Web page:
The tone shifts drastically in this paragraph. The humor, or the narrator’s urge to be funny, is gone. The cheating husband, who Beard has made easy to loathe, and who looks absurd and pathetic crying on the couch there when it’s all his fault, has a name for the first time in the essay. The sentence is long and lyrical, with its parallel construction and depictions of specific acts of love. It hits the reader, suddenly, that the narrator has lost a real, loving relationship, that this is what she’s been mourning throughout the essay. The passage ends abruptly with a return to a short, business-like sentence, the answer to his awful question.
Beard’s 2011 novel, In Zanesville, is the story of a friendship between two fourteen-year-old girls. Nothing much happens, but what does happen matters a great deal to the narrator, and Beard makes that weight felt. Of course, sometimes she does just tell us how the narrator is feeling, but most often when she does, the telling is part of seeing: “I’ve never seen that look on Felicia’s face before, like she wished I would disappear. It’s like you’re a balloon and somebody just lets go.”
She also establishes a theme that returns in heightened emotional moments. She plays with the specificity she’s a master of when her narrator puzzles over a passage from Thomas Wolfe’s Look Homeward, Angel, which she admits to not altogether understanding.
A stone, a leaf, and unfound door . . . that’s the underlying theme. . . . What size stone? What kind of leaf? What color door? Usually I see the stone as smooth and weighty, like a river rock; the leaf slender and serrated, like an elm leaf; and the door as the door to the old chicken shed behind my grandmother’s house, dark flaking green with a rusted latch. Right outside that chicken shed was a thick stump with two nails pounded into it about an inch and a half apart. My cousins and I used to climb a trellis onto the roof of the chicken shed and then jump from the peak onto a pile of loose dirt. I liked the old stump and would lean on it, touching the nail heads lightly, while I waited for my turn to climb, until one of my cousins told me that between those nails was where the chickens’ necks were laid while they were getting their heads chopped off.
Her father, an alcoholic, has disappeared, which he does on a regular cycle. Her family is on edge because of it. The next day, she becomes convinced that her father is dead by his own hand in the coal cellar. Her mom sends her down there to get preserves, and the passage from the book becomes a refrain.
A stone, a leaf, an unfound door.
Dear God, please. Give me courage to go in there after changing the laundry. . . .
Dear God, please. Now is the time to give me courage.
A river rock, an elm leaf, the door to the chicken shed.
She steels herself by making Wolfe’s talismans hers. The theme returns in other frightening moments, finally when a boy she likes but doesn’t trust pulls her out of a party, into the woods, and then out onto a ledge, and she tries to call her friend telepathically for help.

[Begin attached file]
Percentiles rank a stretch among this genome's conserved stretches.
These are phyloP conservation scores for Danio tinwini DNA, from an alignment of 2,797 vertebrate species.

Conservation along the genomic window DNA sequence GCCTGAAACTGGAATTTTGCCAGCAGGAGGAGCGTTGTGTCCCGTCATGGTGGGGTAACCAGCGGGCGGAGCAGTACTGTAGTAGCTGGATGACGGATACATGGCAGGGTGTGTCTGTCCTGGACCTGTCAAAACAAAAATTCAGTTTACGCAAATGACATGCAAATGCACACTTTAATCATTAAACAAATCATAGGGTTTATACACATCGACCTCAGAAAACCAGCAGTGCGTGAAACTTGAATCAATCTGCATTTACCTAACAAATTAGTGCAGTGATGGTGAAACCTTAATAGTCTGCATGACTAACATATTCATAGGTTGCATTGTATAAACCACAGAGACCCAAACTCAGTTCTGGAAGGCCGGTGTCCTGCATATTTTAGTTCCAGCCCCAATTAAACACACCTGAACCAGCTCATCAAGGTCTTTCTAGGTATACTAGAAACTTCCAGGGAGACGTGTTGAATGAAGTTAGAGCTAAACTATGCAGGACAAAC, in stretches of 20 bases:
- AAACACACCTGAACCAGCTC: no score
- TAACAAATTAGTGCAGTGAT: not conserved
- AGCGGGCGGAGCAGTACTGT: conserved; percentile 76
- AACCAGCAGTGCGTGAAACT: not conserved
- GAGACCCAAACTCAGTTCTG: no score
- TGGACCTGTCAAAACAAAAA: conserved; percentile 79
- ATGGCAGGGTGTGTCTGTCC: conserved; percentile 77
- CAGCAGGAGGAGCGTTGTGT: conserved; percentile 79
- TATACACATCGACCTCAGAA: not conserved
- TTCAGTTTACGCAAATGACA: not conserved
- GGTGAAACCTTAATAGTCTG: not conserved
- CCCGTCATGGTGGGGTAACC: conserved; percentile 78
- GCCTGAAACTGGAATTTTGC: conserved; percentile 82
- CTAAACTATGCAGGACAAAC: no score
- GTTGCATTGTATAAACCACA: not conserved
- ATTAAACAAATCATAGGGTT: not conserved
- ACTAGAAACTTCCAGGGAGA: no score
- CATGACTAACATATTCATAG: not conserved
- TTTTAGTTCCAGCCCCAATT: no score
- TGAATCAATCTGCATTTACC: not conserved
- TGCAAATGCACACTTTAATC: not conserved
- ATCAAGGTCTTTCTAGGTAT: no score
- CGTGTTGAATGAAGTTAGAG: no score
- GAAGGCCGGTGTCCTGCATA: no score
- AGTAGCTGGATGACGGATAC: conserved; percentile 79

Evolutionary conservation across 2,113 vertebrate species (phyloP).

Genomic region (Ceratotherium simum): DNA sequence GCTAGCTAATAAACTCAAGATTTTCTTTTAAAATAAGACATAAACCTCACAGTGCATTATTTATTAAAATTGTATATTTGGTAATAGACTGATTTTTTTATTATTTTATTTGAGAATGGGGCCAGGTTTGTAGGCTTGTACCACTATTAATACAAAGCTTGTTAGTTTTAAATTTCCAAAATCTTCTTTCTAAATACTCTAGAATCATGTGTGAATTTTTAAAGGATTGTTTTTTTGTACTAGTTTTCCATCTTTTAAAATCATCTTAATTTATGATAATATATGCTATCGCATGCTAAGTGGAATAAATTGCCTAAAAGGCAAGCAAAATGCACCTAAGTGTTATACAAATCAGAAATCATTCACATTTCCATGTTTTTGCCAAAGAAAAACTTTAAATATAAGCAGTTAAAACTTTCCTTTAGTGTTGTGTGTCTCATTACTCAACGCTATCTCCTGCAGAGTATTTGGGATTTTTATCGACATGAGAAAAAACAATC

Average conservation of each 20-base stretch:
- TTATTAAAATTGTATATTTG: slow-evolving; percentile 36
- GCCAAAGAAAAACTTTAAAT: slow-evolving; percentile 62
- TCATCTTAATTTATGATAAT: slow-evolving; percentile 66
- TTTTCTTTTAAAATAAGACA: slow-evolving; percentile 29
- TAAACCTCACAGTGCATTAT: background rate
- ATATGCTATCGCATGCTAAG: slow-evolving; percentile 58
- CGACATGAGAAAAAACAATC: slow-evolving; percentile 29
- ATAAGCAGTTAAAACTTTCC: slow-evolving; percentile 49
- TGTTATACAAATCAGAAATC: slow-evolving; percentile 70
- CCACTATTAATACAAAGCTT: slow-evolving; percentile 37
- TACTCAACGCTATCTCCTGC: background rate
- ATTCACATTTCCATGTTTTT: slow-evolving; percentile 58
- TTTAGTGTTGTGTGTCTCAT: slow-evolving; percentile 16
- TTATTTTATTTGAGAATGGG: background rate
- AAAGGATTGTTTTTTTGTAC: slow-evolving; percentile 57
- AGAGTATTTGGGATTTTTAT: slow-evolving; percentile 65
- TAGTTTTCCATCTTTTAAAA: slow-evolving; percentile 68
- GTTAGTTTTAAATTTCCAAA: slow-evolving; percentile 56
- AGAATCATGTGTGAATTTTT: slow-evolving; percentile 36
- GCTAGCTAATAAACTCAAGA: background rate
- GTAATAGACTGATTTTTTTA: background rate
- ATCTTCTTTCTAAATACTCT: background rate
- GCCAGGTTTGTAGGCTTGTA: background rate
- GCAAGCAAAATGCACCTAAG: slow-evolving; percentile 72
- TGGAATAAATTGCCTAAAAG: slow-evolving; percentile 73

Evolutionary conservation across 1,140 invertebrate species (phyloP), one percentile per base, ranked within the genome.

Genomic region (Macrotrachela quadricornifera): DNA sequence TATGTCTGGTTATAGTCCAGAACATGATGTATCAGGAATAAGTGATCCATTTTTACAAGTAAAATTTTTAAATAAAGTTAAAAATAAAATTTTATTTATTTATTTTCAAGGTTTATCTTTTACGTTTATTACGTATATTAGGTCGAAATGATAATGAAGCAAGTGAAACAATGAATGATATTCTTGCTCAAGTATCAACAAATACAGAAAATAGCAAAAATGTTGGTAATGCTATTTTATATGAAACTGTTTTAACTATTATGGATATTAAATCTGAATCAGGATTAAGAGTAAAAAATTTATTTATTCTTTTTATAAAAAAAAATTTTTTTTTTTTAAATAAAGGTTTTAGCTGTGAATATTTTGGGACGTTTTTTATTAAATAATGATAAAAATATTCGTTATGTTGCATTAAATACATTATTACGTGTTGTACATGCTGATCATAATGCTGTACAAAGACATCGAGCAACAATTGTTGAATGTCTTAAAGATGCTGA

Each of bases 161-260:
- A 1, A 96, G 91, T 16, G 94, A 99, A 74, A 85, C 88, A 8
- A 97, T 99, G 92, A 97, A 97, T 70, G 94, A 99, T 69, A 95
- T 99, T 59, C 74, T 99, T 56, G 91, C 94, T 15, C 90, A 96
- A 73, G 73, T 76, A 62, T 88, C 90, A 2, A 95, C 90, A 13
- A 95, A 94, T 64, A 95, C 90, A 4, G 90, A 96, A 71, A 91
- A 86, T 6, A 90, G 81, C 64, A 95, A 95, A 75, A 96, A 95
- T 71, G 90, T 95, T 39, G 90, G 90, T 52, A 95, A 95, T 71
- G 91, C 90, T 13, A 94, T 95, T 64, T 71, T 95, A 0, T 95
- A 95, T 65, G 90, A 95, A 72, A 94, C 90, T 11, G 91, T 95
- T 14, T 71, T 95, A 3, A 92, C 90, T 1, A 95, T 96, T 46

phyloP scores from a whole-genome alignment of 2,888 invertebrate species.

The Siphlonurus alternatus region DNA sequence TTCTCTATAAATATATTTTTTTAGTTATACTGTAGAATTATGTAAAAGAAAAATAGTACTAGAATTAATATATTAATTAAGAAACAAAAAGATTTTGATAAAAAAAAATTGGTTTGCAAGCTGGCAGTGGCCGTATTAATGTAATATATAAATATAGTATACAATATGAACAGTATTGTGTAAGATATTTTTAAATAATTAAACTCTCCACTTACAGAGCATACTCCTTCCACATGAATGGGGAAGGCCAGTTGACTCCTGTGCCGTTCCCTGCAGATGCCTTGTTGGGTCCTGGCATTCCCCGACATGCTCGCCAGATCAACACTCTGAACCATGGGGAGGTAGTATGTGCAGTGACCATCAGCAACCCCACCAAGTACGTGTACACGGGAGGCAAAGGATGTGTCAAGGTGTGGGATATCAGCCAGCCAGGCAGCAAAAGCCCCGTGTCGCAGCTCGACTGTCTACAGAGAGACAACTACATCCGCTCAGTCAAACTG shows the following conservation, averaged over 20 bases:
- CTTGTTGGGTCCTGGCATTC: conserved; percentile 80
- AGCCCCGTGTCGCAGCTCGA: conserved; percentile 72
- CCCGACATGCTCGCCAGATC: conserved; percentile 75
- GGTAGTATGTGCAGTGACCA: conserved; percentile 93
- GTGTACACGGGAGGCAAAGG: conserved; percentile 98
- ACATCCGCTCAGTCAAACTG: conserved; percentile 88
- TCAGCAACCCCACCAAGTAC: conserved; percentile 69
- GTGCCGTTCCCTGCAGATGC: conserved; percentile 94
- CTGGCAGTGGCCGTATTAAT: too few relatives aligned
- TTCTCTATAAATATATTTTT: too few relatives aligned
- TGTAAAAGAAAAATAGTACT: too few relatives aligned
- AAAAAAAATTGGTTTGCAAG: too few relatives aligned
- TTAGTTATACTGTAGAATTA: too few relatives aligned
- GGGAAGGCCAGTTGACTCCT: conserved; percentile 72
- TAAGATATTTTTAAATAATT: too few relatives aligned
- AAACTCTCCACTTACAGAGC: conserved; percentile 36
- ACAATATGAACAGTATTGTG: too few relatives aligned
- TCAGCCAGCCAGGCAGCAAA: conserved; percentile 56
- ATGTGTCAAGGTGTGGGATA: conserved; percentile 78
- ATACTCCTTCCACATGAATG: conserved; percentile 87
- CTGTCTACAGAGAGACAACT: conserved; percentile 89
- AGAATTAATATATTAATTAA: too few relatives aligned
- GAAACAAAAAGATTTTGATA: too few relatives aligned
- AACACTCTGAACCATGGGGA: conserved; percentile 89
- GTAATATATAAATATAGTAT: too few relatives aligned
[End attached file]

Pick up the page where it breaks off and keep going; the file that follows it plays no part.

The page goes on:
My grandmother’s house, the chicken shed I used to jump off into a pile of loose dirt, the ankle-turning plummet, and then a mouthful of grit. The stone, the leaf, the unfound door. The old stump with two nails pounded into it, the chicken’s neck stretched between them, the eye that watches the ax come down, what happens afterward, never seen but read about—the body running in circles, terrified to be without its head. Hector pulls me up onto the big rock where no one is supposed to go.
She wants to go with him and is scared to. She wants him to kiss her and is scared he will. The slightly menacing reminiscence of her grandmother’s chicken shed that the Wolfe passage prompted earlier has given way to the imagined inner life of the chicken as it is killed. The phrase “Never seen but read about” could apply to the death of her father, which she constantly fears. He’s missing again in this section. It could apply to her own fear that the boy will hurt her. It could also apply to the unknown of the kiss, and eventually of sex. She’s growing up, entering a new realm of experience she doesn’t understand. All around her, girls are losing their heads over boys, and she knows she’s next.
This is a step beyond Gardner’s barn, as the narrator retreats from her actual surroundings to an image in her mind, but it shares the concrete visual details of the doughnuts and shows the reader her emotional state more clearly than the “inky blackness” she also describes as the boy pulls her through the night.
Consider the description exercise Gardner suggests:
Describe a barn as seen by a man whose son has just been killed in a war. Do not mention the son, or war, or death. Do not mention the man who does the seeing.
Beard improvises on Wolfe’s phrase to explore and convey her character’s emotions. The narrator describes the three elements differently depending on her state. Beard also uses the phrase rather niftily to make a case for writing what is seen with specificity. It’s this specificity that makes it a revelation to look through her eyes.